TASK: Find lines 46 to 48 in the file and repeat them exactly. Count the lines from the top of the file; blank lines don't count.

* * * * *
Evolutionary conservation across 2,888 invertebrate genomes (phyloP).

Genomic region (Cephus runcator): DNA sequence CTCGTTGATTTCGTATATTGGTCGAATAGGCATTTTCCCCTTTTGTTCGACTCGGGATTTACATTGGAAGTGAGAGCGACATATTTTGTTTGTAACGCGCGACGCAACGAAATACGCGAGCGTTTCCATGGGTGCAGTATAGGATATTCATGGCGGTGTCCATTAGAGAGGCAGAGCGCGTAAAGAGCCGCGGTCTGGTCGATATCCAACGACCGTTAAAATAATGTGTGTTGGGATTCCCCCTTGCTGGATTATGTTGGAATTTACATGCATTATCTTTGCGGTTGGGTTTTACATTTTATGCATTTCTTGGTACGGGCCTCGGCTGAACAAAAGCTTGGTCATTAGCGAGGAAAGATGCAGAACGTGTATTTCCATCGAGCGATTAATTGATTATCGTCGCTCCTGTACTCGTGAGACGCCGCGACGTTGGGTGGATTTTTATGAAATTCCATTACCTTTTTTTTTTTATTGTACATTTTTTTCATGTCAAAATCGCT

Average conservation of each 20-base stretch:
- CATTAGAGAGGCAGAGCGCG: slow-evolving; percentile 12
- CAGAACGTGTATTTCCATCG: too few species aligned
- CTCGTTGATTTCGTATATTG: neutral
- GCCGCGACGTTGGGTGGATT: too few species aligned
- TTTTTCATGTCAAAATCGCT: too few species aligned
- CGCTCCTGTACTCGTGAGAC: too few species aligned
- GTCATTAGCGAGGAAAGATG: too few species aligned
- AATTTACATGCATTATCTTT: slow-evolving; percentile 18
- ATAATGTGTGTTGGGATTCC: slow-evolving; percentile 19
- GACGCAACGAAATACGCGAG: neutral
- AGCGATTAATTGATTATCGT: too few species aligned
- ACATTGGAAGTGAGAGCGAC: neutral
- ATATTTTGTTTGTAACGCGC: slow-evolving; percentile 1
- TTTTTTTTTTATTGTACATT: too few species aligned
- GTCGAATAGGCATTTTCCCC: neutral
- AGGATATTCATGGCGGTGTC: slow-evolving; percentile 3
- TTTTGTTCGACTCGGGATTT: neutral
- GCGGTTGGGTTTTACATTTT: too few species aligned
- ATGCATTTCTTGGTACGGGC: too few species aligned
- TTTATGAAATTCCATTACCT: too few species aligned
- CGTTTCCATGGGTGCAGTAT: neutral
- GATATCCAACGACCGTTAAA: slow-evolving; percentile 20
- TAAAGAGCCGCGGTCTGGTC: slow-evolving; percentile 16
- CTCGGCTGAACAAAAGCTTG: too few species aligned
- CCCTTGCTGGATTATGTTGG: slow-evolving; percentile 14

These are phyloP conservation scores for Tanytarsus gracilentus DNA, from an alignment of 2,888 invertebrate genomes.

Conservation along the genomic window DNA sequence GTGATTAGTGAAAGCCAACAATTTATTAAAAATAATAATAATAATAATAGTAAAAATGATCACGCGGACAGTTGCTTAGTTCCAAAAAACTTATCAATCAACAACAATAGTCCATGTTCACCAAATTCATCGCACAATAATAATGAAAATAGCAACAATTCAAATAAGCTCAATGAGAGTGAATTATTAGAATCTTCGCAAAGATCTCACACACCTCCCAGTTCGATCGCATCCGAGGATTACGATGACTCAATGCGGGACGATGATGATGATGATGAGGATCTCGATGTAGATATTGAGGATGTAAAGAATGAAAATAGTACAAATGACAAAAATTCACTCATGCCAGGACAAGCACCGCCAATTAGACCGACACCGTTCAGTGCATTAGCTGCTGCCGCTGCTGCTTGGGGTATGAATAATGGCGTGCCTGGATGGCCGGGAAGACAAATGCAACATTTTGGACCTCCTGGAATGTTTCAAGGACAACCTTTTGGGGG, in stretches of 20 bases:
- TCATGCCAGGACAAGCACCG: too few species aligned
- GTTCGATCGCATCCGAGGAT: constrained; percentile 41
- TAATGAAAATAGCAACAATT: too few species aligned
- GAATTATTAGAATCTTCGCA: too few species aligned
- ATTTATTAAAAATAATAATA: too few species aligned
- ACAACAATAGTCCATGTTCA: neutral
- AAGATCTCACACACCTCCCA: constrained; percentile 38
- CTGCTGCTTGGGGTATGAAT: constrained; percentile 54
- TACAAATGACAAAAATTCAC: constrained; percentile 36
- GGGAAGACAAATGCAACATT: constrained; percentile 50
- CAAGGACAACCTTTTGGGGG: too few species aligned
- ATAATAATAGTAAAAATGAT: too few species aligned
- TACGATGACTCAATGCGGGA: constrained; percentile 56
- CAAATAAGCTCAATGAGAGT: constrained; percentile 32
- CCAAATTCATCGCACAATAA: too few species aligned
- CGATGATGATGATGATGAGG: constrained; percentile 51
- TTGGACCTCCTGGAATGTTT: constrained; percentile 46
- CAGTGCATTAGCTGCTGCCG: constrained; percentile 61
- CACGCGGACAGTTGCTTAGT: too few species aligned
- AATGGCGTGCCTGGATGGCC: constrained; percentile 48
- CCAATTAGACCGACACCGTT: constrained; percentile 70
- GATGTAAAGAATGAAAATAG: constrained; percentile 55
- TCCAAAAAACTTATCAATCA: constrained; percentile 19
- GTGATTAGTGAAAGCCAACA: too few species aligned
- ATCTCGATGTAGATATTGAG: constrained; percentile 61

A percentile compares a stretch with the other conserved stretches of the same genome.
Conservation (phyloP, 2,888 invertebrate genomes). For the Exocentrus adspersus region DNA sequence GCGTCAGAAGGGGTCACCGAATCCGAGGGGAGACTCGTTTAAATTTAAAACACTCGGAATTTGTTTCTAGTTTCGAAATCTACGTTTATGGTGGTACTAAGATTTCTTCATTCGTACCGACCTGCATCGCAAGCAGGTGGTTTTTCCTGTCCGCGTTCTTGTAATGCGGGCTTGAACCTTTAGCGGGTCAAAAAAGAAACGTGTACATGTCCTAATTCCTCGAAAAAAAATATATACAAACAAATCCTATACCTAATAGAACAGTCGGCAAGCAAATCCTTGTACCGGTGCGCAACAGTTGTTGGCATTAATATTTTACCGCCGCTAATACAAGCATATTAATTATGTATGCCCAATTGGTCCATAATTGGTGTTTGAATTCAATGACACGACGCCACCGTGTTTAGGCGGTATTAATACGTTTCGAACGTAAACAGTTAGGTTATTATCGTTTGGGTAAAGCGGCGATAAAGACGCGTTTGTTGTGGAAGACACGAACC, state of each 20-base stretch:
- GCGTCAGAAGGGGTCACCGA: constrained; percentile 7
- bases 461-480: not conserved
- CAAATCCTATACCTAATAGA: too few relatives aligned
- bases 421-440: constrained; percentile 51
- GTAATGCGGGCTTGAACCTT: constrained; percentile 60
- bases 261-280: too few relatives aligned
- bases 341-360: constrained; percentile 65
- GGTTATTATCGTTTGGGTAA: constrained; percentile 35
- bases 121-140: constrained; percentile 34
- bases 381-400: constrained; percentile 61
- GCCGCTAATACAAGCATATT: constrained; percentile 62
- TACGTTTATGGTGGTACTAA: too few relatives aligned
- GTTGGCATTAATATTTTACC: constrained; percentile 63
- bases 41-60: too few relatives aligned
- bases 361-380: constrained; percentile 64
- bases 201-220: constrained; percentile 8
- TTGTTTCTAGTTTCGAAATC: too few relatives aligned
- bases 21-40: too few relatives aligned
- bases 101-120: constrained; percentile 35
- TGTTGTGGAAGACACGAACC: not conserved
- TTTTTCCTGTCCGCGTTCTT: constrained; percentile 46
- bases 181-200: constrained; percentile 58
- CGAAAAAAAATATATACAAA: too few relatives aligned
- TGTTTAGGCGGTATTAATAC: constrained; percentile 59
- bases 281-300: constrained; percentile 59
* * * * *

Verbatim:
- CGATGATGATGATGATGAGG: constrained; percentile 51
- TTGGACCTCCTGGAATGTTT: constrained; percentile 46
- CAGTGCATTAGCTGCTGCCG: constrained; percentile 61